Malaysia is becoming wary of its Russian-made weapons

SINGAPORE — With the allure of Russian weapons waning in the shadow of the Ukraine war, Malaysia is considering pivoting to other Asian suppliers while also attempting to build a local industry.

Malaysia’s defense capabilities have historically been highly dependent on foreign suppliers, and Russia has been among Kuala Lumpur’s main dealers in the aerospace sector.

This appears to be changing, as the Russian-made aircraft the country operates are now facing a number of shortcomings. In 2017, Malaysia retired from service its MiG-29 fighter aircraft and has also struggled to keep its Su-30MKM ground-attack aircraft operational.

At the Singapore Airshow here, a Malaysian Air Force jet, a Moscow-supplied Su-30, was one of the only visible displays of military equipment made in Russia. At some point in the future, there may be next to none at all left flying, according to the plane’s pilot, who asked to remain unnamed for security reasons.

The West’s sanctions against Russia represent one of the key reasons why the government is looking to buy elsewhere, the pilot told Defense News.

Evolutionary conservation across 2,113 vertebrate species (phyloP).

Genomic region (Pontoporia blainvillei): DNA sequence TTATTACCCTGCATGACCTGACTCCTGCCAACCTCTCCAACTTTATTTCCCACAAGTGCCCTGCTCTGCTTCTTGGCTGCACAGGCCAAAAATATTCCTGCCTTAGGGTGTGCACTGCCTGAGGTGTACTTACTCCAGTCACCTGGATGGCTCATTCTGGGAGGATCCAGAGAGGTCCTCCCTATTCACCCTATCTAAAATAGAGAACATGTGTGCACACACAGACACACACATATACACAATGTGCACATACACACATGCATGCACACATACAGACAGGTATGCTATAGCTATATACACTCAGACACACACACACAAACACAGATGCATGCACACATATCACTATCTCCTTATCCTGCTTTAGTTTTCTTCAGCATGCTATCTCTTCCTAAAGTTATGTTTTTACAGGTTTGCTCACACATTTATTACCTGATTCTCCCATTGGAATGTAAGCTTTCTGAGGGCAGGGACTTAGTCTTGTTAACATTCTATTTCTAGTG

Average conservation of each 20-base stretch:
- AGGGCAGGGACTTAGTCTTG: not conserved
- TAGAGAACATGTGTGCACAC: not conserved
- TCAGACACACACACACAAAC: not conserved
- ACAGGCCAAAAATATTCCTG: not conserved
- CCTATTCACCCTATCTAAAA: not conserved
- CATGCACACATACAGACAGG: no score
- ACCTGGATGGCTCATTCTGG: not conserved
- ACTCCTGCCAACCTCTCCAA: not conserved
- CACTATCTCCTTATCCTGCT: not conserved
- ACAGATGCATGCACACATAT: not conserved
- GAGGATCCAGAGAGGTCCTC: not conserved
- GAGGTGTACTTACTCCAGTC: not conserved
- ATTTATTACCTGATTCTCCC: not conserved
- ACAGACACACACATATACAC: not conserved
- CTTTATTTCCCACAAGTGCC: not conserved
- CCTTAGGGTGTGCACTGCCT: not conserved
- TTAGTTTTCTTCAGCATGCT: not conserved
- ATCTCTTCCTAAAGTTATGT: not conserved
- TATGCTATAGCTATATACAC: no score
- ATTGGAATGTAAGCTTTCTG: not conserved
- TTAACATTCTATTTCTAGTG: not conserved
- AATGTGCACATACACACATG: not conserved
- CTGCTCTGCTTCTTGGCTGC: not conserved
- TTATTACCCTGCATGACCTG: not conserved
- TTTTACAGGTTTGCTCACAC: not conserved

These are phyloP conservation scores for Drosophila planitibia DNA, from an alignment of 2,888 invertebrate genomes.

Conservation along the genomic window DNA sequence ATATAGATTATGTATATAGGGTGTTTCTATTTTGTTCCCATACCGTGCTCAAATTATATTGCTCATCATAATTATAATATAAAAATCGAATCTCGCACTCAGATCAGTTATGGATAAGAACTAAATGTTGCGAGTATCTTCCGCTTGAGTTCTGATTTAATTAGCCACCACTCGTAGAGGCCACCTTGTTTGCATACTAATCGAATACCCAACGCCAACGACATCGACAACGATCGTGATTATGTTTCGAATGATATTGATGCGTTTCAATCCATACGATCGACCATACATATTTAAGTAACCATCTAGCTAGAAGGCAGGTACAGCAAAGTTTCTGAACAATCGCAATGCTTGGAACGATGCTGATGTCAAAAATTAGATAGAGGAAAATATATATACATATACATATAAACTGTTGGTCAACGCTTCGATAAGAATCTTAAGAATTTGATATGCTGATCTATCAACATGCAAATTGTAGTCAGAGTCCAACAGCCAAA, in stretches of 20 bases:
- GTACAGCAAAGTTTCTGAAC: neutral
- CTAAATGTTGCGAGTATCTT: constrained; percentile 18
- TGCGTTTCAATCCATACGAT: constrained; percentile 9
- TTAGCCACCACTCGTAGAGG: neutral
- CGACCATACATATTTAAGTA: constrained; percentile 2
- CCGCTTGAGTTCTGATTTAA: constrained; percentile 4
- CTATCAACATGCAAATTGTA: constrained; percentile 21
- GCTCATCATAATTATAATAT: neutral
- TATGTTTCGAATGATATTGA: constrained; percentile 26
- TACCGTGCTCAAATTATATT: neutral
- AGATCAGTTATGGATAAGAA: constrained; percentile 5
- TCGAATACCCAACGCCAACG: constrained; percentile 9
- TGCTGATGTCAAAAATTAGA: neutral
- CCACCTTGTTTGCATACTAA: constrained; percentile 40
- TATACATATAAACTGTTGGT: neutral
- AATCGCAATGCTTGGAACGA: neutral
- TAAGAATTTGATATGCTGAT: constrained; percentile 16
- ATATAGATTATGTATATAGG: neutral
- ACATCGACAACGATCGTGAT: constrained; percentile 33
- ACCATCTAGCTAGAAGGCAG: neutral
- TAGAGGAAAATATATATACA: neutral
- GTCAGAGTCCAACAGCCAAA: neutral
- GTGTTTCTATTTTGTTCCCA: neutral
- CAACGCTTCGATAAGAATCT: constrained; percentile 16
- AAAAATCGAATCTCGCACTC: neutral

Bans placed on Moscow after its troops invaded Ukraine are preventing Malaysia from buying the Su-30 directly from the Kremlin, implying that existing stocks of spare ones could run out, an analysis by the International Institute for Strategic Studies found.

One of the countries attempting to jump into the business is South Korea, which signed a contract last year to provide 18 Korean-made FA-50 fighter jets to Malaysia.

On Jan. 27, South Korea and Malaysia also held defense talks in Seoul to discuss boosting bilateral security partnerships and joint drills.

Malaysia has also launched a renewed effort at building up its own defense industrial base. With the launch of the Malaysian Aerospace Industry Blueprint 2030, and an increase in its defense budget, the country is looking to position itself as Southeast Asia’s strongest aerospace market.

A report published this year by the U.S. International Trade Administration highlighted that the Malaysian government “hopes to strengthen domestic manufacturing capabilities of defense products through collaboration and technology transfer.”

Malaysia is home to over 200 aerospace companies, including both international and local industry actors, the report noted.